“When I came back (from Grenoble) I was totally fried, financially and time-wise. I was training for the summer and I know retrospectively my head wasn’t in it. I had no energy. And then I had a crash at the velodrome (in Winnipeg) and broke my collar bone. Then for sure it looked like the dream was over.”

That was far from the case.

“I had a brace, my arm was tied up, and my wife turned my handlebars so they were reversed. There was a junior team training to go to a race in the east, so because I wasn’t at work, I went riding with them every day. They were doing maybe 50 miles a day. At the end of six weeks I had my energy back, I had my mental attitude back and made the (Olympic) team.”

Boucher said while he still loves to ride, he had to give up skating last winter after an issue with balance led to “a bit of ice diving.”

He was advised that a series of crashes and concussions suffered over his cycling career may be the root cause.


Bob Boucher – speed skating at Grenoble 1968, track cycling at Mexico City 1968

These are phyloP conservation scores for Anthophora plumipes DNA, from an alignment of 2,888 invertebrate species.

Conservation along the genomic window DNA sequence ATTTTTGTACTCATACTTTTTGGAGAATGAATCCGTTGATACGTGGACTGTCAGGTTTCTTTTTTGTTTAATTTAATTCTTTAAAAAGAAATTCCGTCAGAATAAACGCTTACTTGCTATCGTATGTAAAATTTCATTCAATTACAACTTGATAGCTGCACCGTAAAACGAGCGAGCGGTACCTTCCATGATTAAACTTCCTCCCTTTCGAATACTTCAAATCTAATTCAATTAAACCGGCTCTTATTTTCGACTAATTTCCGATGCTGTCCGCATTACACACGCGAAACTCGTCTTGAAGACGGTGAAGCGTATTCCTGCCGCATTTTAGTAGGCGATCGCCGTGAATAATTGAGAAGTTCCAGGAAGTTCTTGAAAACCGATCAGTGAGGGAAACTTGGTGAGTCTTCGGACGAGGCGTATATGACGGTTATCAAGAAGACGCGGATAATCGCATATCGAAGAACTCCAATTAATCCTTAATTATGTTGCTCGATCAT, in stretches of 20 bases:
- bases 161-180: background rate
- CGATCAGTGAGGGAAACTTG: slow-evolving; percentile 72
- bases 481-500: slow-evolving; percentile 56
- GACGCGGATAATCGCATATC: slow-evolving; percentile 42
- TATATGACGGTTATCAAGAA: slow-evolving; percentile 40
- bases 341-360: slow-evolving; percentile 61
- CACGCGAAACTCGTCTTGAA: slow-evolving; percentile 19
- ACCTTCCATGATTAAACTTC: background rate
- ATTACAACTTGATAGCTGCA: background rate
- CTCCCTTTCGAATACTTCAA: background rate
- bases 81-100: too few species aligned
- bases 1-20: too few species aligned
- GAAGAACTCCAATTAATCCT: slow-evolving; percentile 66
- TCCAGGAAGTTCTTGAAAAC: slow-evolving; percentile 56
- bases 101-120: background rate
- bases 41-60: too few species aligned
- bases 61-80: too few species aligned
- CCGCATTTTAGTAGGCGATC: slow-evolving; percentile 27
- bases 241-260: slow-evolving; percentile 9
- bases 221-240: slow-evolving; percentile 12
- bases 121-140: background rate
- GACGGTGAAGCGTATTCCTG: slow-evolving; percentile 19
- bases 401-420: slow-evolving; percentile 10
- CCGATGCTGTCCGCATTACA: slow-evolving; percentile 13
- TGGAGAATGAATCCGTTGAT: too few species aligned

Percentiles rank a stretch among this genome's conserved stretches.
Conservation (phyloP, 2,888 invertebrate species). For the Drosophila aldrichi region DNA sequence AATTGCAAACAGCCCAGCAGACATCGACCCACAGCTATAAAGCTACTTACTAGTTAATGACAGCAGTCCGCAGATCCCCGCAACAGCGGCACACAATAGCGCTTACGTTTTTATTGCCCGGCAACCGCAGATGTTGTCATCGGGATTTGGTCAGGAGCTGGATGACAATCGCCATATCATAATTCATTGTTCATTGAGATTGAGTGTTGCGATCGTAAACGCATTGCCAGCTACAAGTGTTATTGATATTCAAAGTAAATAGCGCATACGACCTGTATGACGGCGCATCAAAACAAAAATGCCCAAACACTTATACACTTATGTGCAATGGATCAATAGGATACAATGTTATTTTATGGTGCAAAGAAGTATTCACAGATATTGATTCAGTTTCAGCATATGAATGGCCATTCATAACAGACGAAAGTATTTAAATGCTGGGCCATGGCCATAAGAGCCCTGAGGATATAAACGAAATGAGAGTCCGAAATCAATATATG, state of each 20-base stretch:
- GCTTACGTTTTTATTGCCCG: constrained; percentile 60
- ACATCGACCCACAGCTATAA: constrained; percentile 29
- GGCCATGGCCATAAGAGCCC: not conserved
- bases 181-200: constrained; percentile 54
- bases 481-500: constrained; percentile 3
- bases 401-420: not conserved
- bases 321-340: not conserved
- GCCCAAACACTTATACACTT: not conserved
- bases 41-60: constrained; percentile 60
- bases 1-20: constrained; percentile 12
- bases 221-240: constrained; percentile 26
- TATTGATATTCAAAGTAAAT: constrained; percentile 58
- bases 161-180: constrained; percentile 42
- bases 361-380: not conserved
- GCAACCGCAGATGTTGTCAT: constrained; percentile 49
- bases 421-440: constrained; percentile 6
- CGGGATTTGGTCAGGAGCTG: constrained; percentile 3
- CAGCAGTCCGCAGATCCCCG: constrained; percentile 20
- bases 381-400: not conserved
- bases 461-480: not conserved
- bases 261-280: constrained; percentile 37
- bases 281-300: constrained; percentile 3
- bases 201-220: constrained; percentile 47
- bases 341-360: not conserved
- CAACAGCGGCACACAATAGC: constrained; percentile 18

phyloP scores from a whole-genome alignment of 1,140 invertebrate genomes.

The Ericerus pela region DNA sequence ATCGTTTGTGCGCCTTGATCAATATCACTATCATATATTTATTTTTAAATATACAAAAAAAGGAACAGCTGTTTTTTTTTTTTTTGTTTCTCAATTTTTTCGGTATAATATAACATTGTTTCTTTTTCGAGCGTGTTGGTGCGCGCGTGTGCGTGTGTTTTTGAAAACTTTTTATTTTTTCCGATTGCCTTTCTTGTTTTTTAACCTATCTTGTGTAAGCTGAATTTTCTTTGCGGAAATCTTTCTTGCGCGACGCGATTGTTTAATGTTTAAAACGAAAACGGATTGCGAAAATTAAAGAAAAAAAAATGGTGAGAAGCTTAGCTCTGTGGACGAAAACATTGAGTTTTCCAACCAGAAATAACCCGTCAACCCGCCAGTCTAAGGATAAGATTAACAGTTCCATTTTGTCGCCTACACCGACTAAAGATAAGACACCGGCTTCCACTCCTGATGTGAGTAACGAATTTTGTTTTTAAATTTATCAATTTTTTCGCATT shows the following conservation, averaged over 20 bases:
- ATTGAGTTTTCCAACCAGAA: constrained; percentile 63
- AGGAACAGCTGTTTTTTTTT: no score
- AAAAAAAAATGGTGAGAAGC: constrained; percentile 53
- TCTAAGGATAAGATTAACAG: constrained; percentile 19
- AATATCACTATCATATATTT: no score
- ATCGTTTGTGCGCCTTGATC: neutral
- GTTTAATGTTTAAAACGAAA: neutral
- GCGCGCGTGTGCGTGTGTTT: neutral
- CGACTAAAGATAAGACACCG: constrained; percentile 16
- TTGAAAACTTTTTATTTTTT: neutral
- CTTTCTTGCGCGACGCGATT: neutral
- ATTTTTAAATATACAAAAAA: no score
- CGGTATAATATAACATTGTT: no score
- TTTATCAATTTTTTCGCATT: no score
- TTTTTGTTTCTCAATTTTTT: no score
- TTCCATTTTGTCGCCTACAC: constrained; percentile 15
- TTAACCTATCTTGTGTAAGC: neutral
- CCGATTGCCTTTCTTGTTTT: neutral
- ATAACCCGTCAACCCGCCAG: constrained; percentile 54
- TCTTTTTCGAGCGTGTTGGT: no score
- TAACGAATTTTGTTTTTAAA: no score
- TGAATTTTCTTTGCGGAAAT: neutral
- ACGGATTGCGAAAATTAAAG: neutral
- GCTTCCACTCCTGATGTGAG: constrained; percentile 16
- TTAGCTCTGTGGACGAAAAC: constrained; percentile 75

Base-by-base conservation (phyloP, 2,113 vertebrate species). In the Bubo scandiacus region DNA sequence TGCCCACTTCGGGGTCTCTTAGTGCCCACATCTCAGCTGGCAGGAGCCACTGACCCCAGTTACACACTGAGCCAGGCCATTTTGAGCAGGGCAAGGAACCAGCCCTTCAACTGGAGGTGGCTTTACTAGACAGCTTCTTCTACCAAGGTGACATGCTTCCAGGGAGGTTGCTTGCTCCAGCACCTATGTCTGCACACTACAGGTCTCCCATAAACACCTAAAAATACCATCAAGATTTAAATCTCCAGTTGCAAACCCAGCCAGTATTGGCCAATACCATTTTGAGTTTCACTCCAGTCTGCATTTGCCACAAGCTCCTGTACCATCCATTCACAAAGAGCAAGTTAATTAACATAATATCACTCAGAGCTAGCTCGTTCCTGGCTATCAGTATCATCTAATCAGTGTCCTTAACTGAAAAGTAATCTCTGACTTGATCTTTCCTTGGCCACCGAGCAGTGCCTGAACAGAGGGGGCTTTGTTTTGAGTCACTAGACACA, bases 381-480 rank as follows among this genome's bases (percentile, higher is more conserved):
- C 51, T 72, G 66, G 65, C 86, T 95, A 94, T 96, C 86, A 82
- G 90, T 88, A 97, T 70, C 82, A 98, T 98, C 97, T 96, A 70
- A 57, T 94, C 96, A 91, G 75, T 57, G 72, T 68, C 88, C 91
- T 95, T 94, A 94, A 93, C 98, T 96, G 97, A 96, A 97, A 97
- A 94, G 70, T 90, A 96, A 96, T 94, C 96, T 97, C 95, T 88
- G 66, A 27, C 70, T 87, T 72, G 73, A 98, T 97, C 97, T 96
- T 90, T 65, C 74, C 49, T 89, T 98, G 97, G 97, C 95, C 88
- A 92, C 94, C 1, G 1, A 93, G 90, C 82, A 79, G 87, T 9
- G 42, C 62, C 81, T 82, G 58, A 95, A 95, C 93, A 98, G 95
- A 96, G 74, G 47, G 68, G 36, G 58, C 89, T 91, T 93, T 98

Sue Holloway – cross-country skiing at Innsbruck 1976, sprint kayak at Montreal 1976

Pierre Harvey – Road cycling at Montreal 1976, cross-country skiing at Sarajevo 1984

Lloyd Guss – Athletics at Los Angeles 1984, bobsleigh at Calgary 1988

Alain Masson – Road cycling at Los Angeles 1984, cross-country skiing at Calgary 1988

Glenroy Gilbert – Athletics at Seoul 1988, bobsleigh at Lillehammer 1994

Clara Hughes – Road cycling at Atlanta 1996, speed skating at Salt Lake City 2002

Hayley Wickenheiser – Hockey at Nagano 1998, softball at Sydney 2000

Bryan Barnett – Athletics at Beijing 2008, bobsleigh at Sochi 2014

Georgia Simmerling – Alpine skiing at Vancouver 2010, track cycling at Rio 2016

Phylicia George – Athletics at London 2012, bobsleigh at PyeongChang 2018

Seyi Smith – Athletics at London 2012, bobsleigh at PyeongChang 2018

Source – Canadian Olympic Committee